On March 20, 2012, one of the USA Today cover stories was "Measles Outbreak Could Hit the USA" as a result of rising rates of measles in Europe, and declining rates of vaccination here.
If measles does make a meaningful comeback, it would imply public health is sliding back as we head into the future. We don't want to go there.
We live in a culture where it is highly fashionable to question all authorities, and to presume guilt rather than innocence with regard to others' motives. There are still those who believe the HIV epidemic was manufactured by the government, and others who believe the CDC's support for flu vaccine is actually an effort to kill lots of people and reduce the population.
This is crazy nonsense, of course. But in the internet age, crazy, paranoid nonsense and hard-earned, thoughtful, evidence-based expertise have the same megaphone. Anyone can post a blog or video -- and it is, in fact, the more radical opinions that are most likely to "go viral," for the very reason that they stand out.
The concept that immunization causes autism went viral, and won't go away -- even though the evidence has been thoroughly debunked, and the principal scientist behind it all formally disciplined for fraud.
Why is it we are apathetic about vaccines, and less concerned about the diseases they prevent than with the side effects they do, or even might, cause? For one salient reason: because they work. It may sound paradoxical -- but the reason we don't seem to have any love for vaccines is because they are so effective.
In general, when prevention works, there is literally nothing to see. The good results are things that don't happen. This undermines public and political support for prevention, and costs us all -- in the currency of both dollars and human potential. I have lamented this before.
But this problem may be epitomized by immunization. When an immunization campaign works, a disease can literally disappear -- as smallpox has. And once a disease has been gone a while, you start to wonder why you should put up with the "dangers" of immunization. The disease the vaccine is preventing is invisible, and in contrast, any modest danger associated with the vaccine looms large. It's like wondering why you should pay for an alarm system in a house that never gets robbed -- while ignoring the possibility that that the alarm system is the reason the house doesn't get robbed!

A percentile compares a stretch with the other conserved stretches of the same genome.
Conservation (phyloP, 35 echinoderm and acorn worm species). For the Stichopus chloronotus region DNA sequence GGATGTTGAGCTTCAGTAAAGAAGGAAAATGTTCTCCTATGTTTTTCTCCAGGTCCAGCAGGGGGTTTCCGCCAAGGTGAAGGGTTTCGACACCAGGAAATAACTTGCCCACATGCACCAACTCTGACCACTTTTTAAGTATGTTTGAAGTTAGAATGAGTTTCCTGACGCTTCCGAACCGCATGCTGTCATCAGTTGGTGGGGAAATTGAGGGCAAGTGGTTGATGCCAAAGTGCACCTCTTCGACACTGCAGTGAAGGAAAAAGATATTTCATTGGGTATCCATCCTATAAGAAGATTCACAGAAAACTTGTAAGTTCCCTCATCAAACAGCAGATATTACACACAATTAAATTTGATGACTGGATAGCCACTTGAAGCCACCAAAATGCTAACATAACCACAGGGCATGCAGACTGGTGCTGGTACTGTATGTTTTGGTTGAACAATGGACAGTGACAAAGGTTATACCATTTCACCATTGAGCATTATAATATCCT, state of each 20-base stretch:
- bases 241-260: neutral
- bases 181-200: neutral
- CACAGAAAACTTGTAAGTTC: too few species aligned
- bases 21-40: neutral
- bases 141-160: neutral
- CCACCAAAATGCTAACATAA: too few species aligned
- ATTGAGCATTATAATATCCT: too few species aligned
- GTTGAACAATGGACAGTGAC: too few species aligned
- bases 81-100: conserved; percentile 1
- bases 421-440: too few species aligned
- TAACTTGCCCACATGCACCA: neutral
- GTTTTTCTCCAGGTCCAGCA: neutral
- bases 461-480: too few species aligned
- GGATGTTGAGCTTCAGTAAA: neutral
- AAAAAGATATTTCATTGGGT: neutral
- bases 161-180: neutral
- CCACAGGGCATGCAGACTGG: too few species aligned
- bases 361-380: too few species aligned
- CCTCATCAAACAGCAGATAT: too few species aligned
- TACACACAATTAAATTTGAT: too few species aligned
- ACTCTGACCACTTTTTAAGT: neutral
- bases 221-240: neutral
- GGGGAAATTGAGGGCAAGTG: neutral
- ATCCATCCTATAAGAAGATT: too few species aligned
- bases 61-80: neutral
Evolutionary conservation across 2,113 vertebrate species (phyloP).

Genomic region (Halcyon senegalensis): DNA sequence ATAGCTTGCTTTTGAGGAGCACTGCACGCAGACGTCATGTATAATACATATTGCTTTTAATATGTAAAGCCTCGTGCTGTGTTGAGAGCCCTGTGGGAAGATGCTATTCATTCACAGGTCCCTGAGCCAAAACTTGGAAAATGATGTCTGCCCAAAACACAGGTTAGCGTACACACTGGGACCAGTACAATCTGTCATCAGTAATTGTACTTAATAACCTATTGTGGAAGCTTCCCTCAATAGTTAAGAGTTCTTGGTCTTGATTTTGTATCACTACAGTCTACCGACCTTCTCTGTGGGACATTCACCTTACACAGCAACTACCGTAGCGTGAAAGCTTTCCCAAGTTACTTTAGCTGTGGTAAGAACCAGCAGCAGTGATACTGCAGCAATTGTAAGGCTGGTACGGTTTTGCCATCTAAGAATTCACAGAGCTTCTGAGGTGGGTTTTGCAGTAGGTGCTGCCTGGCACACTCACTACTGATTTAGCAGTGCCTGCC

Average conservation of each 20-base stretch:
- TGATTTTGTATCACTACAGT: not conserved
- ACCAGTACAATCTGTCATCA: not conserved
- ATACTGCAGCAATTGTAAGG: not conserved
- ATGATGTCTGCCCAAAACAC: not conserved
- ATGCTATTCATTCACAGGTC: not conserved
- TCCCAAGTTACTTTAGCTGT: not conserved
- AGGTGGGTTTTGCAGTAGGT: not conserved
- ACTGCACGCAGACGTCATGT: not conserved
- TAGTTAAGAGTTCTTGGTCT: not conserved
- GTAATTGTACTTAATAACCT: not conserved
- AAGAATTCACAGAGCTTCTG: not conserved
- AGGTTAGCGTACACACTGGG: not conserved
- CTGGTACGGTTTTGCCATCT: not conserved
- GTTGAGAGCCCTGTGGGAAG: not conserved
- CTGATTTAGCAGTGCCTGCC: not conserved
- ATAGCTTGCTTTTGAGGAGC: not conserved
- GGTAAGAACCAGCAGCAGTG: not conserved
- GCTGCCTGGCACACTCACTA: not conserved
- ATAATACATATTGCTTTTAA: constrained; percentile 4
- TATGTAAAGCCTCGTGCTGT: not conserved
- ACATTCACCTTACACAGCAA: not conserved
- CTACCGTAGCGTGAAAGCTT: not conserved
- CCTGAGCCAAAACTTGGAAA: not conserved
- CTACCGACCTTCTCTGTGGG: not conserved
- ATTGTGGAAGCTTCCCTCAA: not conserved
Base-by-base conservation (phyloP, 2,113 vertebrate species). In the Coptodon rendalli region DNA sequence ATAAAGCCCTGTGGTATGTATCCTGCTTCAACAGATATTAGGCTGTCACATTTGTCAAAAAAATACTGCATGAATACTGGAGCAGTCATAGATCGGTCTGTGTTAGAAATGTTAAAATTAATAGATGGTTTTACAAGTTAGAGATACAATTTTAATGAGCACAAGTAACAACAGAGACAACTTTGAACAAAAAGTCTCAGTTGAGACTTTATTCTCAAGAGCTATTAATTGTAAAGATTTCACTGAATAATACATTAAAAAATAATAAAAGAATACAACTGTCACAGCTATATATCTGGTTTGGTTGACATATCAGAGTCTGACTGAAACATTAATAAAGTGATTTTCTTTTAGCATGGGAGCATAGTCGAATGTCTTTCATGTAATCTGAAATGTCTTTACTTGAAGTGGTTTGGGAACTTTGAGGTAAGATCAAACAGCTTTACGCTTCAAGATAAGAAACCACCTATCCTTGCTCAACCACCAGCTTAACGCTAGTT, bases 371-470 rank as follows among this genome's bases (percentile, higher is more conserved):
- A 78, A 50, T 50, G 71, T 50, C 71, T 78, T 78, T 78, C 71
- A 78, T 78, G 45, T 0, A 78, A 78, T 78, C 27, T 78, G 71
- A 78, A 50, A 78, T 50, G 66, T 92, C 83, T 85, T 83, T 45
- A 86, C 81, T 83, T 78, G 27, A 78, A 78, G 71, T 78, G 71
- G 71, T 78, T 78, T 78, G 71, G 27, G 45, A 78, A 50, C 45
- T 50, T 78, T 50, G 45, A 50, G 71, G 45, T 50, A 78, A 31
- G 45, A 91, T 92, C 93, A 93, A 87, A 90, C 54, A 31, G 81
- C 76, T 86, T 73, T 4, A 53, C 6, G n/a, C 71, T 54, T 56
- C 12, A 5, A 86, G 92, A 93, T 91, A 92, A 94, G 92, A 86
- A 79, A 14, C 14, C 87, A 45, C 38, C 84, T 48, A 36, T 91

There is, admittedly, always some danger associated with immunization. Truly "no risk" options generally do not exist in medicine, and probably don't exist in life. There is some danger in going outside -- and some danger in never doing so.
What matters, then, is the ratio of risk to benefit -- or how one danger compares to another. Measles is highly infectious, and out of every thousand kids who get it, one to two will die. Any decent vaccine is vanishingly less dangerous.
Our grandparents had to worry about letting our parents go swimming every summer, for fear of poliomyelitis. We are now privileged to be all but free of polio, and have thus become complacent about the vaccine.
And, of course, immunization resulted in the one case of intentional extinction in history: the eradication of smallpox. Smallpox formerly ravaged our species, killing as many as one in three infected.
Measles is not that bad, but it's bad enough.
We are unintimidated by measles because we haven't seen much measles in our lifetimes. We haven't seen much measles because vaccination works.
If measles makes a comeback, it would represent the classic bungle summed up so nicely in a song we all know: "Don't it always seem to go that you don't know what you got 'til it's gone."
The diseases vaccines prevent -- measles, polio, influenza and others -- pose serious risks, as prior generations knew all too well. Vaccines pose trivial risks in comparison. We need to see the value in what isn't there -- and know what we've got before it's gone.
Otherwise, we may well go back, instead of forward, to the future of public health -- and pay, quite literally, with some of our lives.
For more by David Katz, M.D., click here.
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